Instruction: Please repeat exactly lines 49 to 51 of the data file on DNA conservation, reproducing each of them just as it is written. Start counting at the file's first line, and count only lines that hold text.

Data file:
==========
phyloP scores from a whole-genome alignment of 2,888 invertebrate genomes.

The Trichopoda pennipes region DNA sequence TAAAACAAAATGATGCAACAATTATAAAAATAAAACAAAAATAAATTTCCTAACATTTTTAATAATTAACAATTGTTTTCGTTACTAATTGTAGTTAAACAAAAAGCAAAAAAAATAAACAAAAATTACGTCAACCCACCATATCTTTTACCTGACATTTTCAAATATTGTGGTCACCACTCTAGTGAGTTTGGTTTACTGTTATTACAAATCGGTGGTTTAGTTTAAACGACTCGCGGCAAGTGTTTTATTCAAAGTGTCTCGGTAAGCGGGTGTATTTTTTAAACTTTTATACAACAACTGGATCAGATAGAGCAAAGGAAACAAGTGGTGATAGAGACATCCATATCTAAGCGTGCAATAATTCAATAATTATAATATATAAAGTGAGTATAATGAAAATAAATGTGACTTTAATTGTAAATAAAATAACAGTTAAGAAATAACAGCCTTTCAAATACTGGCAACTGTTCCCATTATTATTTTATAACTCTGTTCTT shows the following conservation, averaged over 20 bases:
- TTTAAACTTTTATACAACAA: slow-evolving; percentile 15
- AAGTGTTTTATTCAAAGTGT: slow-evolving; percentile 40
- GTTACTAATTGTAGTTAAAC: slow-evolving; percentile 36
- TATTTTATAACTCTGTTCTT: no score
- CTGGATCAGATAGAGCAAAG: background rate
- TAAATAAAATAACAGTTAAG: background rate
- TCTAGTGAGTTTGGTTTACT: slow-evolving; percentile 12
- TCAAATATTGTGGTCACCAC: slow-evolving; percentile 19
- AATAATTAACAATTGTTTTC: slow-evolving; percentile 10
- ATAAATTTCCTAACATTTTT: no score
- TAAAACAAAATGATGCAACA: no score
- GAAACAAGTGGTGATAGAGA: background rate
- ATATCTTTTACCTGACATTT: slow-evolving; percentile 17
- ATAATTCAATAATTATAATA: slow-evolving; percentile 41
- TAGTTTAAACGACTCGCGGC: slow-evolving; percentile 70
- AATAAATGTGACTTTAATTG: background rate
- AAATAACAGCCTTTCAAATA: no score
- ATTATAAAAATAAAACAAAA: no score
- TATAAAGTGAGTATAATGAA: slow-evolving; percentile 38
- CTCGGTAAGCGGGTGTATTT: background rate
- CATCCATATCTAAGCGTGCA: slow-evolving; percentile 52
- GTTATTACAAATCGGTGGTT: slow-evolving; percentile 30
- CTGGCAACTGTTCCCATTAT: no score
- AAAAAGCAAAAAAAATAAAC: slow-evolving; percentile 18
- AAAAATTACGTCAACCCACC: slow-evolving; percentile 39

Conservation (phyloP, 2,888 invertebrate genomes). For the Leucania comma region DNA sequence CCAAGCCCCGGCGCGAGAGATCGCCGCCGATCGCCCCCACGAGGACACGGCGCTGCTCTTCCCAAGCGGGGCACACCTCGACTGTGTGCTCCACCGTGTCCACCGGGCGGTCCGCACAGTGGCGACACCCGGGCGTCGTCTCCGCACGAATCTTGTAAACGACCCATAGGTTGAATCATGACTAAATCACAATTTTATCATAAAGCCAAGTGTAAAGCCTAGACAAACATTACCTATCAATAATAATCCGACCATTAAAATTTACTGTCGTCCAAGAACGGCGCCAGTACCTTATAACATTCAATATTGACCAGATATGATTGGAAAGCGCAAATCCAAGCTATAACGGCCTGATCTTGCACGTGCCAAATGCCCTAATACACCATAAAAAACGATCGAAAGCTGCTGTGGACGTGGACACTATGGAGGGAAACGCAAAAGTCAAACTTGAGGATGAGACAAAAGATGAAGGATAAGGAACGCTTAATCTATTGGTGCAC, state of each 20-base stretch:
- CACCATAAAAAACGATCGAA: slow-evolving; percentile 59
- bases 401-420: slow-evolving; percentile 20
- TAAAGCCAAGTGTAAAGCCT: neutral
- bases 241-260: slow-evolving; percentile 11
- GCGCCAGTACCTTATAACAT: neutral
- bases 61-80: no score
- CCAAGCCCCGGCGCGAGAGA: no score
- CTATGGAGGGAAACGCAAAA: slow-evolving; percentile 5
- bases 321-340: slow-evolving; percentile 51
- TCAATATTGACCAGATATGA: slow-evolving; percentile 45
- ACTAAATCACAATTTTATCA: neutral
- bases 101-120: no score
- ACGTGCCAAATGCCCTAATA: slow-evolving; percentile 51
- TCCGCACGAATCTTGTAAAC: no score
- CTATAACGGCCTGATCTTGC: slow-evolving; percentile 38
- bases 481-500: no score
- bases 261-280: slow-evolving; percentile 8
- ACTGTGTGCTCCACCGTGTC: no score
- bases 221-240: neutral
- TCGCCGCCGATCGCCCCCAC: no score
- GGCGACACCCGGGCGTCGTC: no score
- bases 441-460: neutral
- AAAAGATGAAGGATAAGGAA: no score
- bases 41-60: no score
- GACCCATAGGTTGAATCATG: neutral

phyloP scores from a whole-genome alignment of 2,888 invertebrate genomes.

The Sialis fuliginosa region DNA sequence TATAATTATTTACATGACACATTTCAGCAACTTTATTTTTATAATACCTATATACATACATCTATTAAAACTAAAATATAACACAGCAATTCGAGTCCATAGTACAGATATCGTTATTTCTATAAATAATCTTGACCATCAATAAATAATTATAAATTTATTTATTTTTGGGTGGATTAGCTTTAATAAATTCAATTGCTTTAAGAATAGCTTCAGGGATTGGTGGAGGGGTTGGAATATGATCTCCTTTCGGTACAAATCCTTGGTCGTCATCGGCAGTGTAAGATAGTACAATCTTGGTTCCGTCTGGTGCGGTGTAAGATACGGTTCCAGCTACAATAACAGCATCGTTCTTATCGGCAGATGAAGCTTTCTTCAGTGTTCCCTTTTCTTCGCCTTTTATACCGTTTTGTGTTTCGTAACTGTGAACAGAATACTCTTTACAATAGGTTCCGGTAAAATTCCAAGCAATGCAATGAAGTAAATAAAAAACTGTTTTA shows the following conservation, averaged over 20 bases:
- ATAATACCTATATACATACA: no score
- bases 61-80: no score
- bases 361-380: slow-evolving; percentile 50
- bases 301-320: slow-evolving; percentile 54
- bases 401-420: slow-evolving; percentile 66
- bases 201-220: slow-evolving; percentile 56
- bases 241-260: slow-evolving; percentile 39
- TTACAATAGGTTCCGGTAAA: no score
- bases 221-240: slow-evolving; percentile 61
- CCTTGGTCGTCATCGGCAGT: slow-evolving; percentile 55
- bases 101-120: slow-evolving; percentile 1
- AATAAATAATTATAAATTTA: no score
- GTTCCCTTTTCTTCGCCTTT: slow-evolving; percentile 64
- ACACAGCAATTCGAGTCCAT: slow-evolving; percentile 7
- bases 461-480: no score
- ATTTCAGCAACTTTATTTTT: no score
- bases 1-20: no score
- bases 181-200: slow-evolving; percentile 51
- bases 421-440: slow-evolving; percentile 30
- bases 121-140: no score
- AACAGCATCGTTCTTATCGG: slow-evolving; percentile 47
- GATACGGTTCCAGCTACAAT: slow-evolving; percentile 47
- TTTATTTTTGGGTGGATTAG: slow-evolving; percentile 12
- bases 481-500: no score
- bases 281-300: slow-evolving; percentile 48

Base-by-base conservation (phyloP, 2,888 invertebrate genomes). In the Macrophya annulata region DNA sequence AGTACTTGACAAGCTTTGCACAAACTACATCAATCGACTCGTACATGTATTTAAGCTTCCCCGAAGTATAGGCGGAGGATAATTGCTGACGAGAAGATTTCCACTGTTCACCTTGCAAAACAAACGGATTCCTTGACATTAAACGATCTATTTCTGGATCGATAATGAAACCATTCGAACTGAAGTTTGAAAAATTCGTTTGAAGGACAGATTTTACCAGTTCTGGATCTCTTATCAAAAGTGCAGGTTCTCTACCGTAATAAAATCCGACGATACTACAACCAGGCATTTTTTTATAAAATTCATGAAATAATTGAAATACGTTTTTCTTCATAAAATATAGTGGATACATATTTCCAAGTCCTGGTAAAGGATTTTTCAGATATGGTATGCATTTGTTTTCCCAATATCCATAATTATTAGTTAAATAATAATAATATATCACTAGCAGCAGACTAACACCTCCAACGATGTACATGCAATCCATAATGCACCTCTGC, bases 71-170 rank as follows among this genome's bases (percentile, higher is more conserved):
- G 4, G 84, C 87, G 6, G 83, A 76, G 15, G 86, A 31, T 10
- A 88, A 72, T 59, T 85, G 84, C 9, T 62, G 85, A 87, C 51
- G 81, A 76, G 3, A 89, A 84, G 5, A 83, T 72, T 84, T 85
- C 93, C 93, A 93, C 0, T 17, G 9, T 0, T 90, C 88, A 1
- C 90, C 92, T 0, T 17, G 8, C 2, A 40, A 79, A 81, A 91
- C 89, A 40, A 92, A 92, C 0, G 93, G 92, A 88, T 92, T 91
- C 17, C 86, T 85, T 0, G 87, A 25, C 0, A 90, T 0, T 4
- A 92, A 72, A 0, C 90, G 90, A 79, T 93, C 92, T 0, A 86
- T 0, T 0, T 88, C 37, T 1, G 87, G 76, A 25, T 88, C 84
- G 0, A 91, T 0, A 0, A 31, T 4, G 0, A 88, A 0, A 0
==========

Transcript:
- GGCGACACCCGGGCGTCGTC: no score
- bases 441-460: neutral
- AAAAGATGAAGGATAAGGAA: no score